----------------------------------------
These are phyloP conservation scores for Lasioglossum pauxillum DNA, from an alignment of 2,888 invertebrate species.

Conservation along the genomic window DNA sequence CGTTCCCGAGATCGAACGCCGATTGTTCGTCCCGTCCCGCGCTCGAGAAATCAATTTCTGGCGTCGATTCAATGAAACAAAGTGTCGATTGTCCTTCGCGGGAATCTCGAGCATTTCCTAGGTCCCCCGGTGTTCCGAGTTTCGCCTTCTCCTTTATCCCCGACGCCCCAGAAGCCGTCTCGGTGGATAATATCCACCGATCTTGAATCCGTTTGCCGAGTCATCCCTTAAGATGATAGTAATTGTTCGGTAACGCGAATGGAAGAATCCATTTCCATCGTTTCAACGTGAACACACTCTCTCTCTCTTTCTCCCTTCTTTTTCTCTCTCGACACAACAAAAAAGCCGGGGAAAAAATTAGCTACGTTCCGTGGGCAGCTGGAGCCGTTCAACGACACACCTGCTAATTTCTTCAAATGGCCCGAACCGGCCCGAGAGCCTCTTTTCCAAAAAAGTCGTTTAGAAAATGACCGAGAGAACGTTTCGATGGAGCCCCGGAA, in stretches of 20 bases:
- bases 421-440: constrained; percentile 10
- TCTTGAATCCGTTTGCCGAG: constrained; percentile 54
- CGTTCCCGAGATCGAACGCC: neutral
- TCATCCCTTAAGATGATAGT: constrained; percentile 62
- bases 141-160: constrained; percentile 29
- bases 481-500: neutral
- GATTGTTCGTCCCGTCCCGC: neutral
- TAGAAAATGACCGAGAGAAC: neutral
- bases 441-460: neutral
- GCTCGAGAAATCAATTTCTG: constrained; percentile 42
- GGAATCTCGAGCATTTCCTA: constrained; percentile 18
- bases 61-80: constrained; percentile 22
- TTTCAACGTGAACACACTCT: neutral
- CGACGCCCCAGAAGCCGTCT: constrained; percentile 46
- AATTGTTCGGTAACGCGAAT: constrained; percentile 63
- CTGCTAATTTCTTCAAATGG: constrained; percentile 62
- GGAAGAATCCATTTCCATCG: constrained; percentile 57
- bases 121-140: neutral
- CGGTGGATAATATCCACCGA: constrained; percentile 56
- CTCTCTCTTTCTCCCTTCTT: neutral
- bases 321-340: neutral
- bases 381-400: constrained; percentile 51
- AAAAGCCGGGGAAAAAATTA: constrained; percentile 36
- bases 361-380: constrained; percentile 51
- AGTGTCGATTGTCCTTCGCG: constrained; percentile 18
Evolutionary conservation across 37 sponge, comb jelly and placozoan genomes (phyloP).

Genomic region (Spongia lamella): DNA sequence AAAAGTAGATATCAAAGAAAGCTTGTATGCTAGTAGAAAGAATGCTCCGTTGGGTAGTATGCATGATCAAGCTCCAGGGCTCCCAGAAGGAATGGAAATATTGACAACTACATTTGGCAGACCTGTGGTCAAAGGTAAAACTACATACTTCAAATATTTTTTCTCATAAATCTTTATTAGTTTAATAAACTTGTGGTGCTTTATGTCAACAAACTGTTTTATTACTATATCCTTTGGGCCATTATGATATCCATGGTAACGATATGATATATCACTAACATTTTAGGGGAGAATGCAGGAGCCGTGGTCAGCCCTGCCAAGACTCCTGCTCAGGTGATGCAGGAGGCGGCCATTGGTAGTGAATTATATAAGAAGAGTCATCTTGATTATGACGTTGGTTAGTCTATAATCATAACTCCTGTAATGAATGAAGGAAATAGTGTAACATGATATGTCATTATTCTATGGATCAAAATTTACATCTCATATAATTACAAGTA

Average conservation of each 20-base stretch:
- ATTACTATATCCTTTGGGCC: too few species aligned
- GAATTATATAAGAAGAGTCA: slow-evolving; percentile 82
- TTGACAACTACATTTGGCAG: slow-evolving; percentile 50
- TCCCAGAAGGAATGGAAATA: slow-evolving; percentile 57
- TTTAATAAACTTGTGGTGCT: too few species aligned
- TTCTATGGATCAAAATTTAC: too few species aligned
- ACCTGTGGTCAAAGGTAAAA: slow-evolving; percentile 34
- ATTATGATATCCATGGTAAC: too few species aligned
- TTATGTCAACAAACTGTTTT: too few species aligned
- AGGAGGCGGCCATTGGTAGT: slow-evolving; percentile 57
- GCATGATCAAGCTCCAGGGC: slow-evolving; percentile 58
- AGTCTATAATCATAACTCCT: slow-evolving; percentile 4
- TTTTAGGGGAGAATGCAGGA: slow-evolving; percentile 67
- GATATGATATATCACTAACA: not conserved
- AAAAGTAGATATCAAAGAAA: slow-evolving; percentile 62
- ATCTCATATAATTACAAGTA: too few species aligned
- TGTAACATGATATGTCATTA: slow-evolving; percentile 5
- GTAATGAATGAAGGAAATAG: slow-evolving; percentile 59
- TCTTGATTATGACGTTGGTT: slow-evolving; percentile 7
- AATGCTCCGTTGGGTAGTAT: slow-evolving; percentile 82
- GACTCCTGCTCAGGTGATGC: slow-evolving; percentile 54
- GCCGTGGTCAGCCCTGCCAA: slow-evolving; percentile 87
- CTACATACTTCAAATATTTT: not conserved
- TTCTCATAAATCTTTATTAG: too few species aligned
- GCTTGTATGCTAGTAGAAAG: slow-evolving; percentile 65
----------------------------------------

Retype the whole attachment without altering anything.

These are phyloP conservation scores for Lasioglossum pauxillum DNA, from an alignment of 2,888 invertebrate species.

Conservation along the genomic window DNA sequence CGTTCCCGAGATCGAACGCCGATTGTTCGTCCCGTCCCGCGCTCGAGAAATCAATTTCTGGCGTCGATTCAATGAAACAAAGTGTCGATTGTCCTTCGCGGGAATCTCGAGCATTTCCTAGGTCCCCCGGTGTTCCGAGTTTCGCCTTCTCCTTTATCCCCGACGCCCCAGAAGCCGTCTCGGTGGATAATATCCACCGATCTTGAATCCGTTTGCCGAGTCATCCCTTAAGATGATAGTAATTGTTCGGTAACGCGAATGGAAGAATCCATTTCCATCGTTTCAACGTGAACACACTCTCTCTCTCTTTCTCCCTTCTTTTTCTCTCTCGACACAACAAAAAAGCCGGGGAAAAAATTAGCTACGTTCCGTGGGCAGCTGGAGCCGTTCAACGACACACCTGCTAATTTCTTCAAATGGCCCGAACCGGCCCGAGAGCCTCTTTTCCAAAAAAGTCGTTTAGAAAATGACCGAGAGAACGTTTCGATGGAGCCCCGGAA, in stretches of 20 bases:
- bases 421-440: constrained; percentile 10
- TCTTGAATCCGTTTGCCGAG: constrained; percentile 54
- CGTTCCCGAGATCGAACGCC: neutral
- TCATCCCTTAAGATGATAGT: constrained; percentile 62
- bases 141-160: constrained; percentile 29
- bases 481-500: neutral
- GATTGTTCGTCCCGTCCCGC: neutral
- TAGAAAATGACCGAGAGAAC: neutral
- bases 441-460: neutral
- GCTCGAGAAATCAATTTCTG: constrained; percentile 42
- GGAATCTCGAGCATTTCCTA: constrained; percentile 18
- bases 61-80: constrained; percentile 22
- TTTCAACGTGAACACACTCT: neutral
- CGACGCCCCAGAAGCCGTCT: constrained; percentile 46
- AATTGTTCGGTAACGCGAAT: constrained; percentile 63
- CTGCTAATTTCTTCAAATGG: constrained; percentile 62
- GGAAGAATCCATTTCCATCG: constrained; percentile 57
- bases 121-140: neutral
- CGGTGGATAATATCCACCGA: constrained; percentile 56
- CTCTCTCTTTCTCCCTTCTT: neutral
- bases 321-340: neutral
- bases 381-400: constrained; percentile 51
- AAAAGCCGGGGAAAAAATTA: constrained; percentile 36
- bases 361-380: constrained; percentile 51
- AGTGTCGATTGTCCTTCGCG: constrained; percentile 18
Evolutionary conservation across 37 sponge, comb jelly and placozoan genomes (phyloP).

Genomic region (Spongia lamella): DNA sequence AAAAGTAGATATCAAAGAAAGCTTGTATGCTAGTAGAAAGAATGCTCCGTTGGGTAGTATGCATGATCAAGCTCCAGGGCTCCCAGAAGGAATGGAAATATTGACAACTACATTTGGCAGACCTGTGGTCAAAGGTAAAACTACATACTTCAAATATTTTTTCTCATAAATCTTTATTAGTTTAATAAACTTGTGGTGCTTTATGTCAACAAACTGTTTTATTACTATATCCTTTGGGCCATTATGATATCCATGGTAACGATATGATATATCACTAACATTTTAGGGGAGAATGCAGGAGCCGTGGTCAGCCCTGCCAAGACTCCTGCTCAGGTGATGCAGGAGGCGGCCATTGGTAGTGAATTATATAAGAAGAGTCATCTTGATTATGACGTTGGTTAGTCTATAATCATAACTCCTGTAATGAATGAAGGAAATAGTGTAACATGATATGTCATTATTCTATGGATCAAAATTTACATCTCATATAATTACAAGTA

Average conservation of each 20-base stretch:
- ATTACTATATCCTTTGGGCC: too few species aligned
- GAATTATATAAGAAGAGTCA: slow-evolving; percentile 82
- TTGACAACTACATTTGGCAG: slow-evolving; percentile 50
- TCCCAGAAGGAATGGAAATA: slow-evolving; percentile 57
- TTTAATAAACTTGTGGTGCT: too few species aligned
- TTCTATGGATCAAAATTTAC: too few species aligned
- ACCTGTGGTCAAAGGTAAAA: slow-evolving; percentile 34
- ATTATGATATCCATGGTAAC: too few species aligned
- TTATGTCAACAAACTGTTTT: too few species aligned
- AGGAGGCGGCCATTGGTAGT: slow-evolving; percentile 57
- GCATGATCAAGCTCCAGGGC: slow-evolving; percentile 58
- AGTCTATAATCATAACTCCT: slow-evolving; percentile 4
- TTTTAGGGGAGAATGCAGGA: slow-evolving; percentile 67
- GATATGATATATCACTAACA: not conserved
- AAAAGTAGATATCAAAGAAA: slow-evolving; percentile 62
- ATCTCATATAATTACAAGTA: too few species aligned
- TGTAACATGATATGTCATTA: slow-evolving; percentile 5
- GTAATGAATGAAGGAAATAG: slow-evolving; percentile 59
- TCTTGATTATGACGTTGGTT: slow-evolving; percentile 7
- AATGCTCCGTTGGGTAGTAT: slow-evolving; percentile 82
- GACTCCTGCTCAGGTGATGC: slow-evolving; percentile 54
- GCCGTGGTCAGCCCTGCCAA: slow-evolving; percentile 87
- CTACATACTTCAAATATTTT: not conserved
- TTCTCATAAATCTTTATTAG: too few species aligned
- GCTTGTATGCTAGTAGAAAG: slow-evolving; percentile 65